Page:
There are a lot of things to consider, especially when it comes to basic worm bin care. To find out more on how to maintain a worm composter, or to know more about troubleshooting problems with Worm Bin concerns, read on further below.
Start by Harvesting your Worms Castings
A worm farm and its composting bin upkeep can be made simple but it requires some work as well. You can follow through with the process by harvesting the worm castings inside the bin probably every four months. You’ll know that your worms have left their castings already, as soon as you see topsoil like material on their bedding, or if you see brown material that resembles to coffee grounds.
Worm Composting during Winter
Composting with red wigglers or european nightcrawlers, and caring for them is still possible during winter. You should know that they can still work even if the temperature falls to 4 degrees Celsius, or 39 degrees Fahrenheit. But don’t let this come to this point though (even at lengthier periods), unless you want your compost pals to freeze to death. So what you can do to avoid this mishap in your worm bin, you must do the following things:
1) You can wrap your European or red worm bin with a blanket.
2) You can also put out your worm bin outside when it becomes sunny, to get some heat from the sun.
3) Store your worm bin in a location where there’s no wind.
4) Only replenish your worms food supply occasionally with organic wastes that are at room temperature.
Troubleshooting Problems with Worm Bin’s
There are also concerns that can be solved immediately; and one solution would be is to keep your worms alive by not leaving them with a dry bedding. Your worm bedding will need some moisture, so do keep it as damp but not soaking wet. Don’t keep your bedding too wet either as this might cause the worms to drown; and to also cause the bin contents to get spoiled (can later on cause odor build-up as well). You wouldn’t want your composting worms climb to top of the bin when these things happen. So it’s advisable for a worm bin to have a spigot or tap that can help drain and collect the liquid inside it.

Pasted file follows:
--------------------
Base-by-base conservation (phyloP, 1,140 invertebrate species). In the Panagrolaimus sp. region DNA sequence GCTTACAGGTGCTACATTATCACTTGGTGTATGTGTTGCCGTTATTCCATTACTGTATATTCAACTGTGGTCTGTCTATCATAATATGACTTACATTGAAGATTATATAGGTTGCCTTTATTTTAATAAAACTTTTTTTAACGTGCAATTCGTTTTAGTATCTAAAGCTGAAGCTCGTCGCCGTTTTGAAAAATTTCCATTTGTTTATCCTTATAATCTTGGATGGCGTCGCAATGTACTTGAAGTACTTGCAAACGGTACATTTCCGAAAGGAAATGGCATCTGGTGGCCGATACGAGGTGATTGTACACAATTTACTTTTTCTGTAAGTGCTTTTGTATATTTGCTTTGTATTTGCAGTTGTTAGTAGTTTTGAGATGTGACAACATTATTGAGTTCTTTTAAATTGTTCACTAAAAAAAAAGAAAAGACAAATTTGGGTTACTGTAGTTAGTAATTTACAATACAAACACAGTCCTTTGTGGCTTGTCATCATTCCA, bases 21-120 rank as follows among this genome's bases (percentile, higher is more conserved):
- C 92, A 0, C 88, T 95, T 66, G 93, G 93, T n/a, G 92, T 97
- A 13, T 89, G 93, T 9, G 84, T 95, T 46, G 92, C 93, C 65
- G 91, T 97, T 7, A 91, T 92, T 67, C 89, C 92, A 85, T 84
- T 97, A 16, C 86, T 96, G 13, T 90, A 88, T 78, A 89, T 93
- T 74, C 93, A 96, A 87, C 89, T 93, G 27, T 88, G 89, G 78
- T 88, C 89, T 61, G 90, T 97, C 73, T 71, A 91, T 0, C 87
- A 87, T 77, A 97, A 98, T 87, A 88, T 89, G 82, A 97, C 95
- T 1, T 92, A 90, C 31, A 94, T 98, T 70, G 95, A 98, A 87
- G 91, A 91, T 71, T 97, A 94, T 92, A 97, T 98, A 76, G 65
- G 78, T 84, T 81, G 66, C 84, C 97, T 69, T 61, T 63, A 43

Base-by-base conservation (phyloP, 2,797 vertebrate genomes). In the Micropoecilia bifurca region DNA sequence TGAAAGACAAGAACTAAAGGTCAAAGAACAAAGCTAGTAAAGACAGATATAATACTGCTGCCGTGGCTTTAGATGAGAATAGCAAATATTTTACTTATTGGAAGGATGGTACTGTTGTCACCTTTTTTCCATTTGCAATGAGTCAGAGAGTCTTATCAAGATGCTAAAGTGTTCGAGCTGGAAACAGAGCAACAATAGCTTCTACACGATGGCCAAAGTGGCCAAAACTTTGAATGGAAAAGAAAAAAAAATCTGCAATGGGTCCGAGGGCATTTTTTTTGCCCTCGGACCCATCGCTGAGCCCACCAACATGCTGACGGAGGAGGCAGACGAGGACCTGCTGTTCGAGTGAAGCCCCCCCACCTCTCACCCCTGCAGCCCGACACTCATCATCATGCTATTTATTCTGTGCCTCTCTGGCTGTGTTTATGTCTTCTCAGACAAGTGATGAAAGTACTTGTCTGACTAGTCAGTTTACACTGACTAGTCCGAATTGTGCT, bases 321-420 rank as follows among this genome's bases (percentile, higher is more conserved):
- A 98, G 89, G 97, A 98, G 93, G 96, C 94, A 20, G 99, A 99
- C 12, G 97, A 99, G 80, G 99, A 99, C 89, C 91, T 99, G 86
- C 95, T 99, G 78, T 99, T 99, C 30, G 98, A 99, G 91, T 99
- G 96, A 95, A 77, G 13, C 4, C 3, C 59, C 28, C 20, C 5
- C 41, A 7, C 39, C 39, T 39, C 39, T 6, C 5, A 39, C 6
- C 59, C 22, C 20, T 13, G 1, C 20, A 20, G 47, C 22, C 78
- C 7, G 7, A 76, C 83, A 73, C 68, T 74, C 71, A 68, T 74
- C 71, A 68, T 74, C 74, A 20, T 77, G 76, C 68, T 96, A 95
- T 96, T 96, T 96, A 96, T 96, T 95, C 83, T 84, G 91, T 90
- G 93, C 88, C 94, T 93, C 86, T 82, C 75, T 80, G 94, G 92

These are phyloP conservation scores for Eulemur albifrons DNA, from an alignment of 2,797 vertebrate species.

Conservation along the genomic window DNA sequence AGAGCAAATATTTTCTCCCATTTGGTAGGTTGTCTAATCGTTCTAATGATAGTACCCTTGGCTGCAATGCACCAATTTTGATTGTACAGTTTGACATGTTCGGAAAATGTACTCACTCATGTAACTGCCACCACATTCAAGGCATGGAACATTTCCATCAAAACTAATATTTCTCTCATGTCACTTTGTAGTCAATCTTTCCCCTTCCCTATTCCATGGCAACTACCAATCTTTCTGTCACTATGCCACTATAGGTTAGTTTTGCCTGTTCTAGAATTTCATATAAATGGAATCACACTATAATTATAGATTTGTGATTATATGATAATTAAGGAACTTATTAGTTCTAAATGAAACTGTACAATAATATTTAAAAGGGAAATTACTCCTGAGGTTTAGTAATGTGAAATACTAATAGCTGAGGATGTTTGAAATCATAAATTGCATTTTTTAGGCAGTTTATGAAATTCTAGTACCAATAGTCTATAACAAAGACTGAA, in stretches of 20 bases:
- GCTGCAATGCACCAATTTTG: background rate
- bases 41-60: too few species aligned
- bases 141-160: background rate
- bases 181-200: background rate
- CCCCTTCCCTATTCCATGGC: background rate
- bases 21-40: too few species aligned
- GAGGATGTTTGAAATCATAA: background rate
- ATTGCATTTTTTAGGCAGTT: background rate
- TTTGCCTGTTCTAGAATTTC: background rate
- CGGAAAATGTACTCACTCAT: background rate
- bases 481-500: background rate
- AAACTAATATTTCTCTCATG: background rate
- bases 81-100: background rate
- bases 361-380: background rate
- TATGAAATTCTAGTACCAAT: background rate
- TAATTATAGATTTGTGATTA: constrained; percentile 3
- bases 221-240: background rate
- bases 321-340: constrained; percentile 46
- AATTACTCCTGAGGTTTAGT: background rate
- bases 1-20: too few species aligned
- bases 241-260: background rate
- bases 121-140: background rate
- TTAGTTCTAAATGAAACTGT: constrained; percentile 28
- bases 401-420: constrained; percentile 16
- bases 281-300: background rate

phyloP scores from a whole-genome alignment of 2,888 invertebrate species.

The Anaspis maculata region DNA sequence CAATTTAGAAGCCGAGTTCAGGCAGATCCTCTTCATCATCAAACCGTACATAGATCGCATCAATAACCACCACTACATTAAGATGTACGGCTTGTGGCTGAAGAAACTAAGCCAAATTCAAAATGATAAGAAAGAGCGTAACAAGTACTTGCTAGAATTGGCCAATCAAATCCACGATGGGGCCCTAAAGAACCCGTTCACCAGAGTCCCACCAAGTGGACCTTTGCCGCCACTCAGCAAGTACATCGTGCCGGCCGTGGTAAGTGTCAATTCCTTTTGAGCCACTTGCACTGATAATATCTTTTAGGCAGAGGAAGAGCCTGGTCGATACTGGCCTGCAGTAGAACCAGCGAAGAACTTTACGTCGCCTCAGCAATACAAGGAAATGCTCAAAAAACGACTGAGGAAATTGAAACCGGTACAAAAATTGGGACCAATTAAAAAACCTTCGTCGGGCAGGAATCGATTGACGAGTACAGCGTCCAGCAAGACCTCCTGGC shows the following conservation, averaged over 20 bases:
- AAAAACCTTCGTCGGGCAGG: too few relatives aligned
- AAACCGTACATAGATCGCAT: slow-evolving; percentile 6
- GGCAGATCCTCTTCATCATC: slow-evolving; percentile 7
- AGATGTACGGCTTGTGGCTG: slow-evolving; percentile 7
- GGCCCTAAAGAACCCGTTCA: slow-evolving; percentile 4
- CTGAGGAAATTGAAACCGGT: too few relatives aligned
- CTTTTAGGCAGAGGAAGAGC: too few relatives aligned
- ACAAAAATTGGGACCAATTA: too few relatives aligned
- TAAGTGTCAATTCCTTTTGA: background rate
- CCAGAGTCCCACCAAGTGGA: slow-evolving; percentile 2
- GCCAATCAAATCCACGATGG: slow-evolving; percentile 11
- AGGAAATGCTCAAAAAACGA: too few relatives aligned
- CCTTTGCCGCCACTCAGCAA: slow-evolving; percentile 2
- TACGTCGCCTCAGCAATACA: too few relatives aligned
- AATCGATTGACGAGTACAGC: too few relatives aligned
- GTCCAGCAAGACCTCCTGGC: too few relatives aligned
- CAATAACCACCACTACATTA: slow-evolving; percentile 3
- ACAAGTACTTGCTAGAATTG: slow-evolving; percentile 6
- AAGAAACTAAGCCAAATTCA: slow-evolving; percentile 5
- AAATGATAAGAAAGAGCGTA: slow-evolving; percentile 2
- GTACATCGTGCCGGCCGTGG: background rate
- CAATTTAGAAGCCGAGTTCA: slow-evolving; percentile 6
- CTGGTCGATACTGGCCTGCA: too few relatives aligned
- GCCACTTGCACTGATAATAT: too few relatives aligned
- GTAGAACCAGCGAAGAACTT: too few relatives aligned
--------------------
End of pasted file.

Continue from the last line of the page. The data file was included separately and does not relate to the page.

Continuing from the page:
Worms need air as well, so make sure that your ventilation holes are free from bedding materials. Also refrain from putting in too much organic wastes that are citrus-based, so that the acid level in the bin won’t burn the worms skin. To avoid this, the aeration process can help in reducing the presence of acid. This will then help increase the ph in the worm bin.
So when it comes to basic worm bin care, also check for the temperature. Check if the temperature is good or not. We all know that extremes are not always that good; and you definitely wouldn’t want to cook your worms, or turn them into ice after after some time!
Uncle Jim’s recommends the Can-O-Worms
Practice basic worm bin care on our compact and odorless Can-O-Worms! Each of our Can-O-Worms contains a collector tray, five push-fit legs, a plastic drainage tap, and more. Purchase from us today and experience worm composting at its best.
To know more about the product, check the Can-O-Worms here.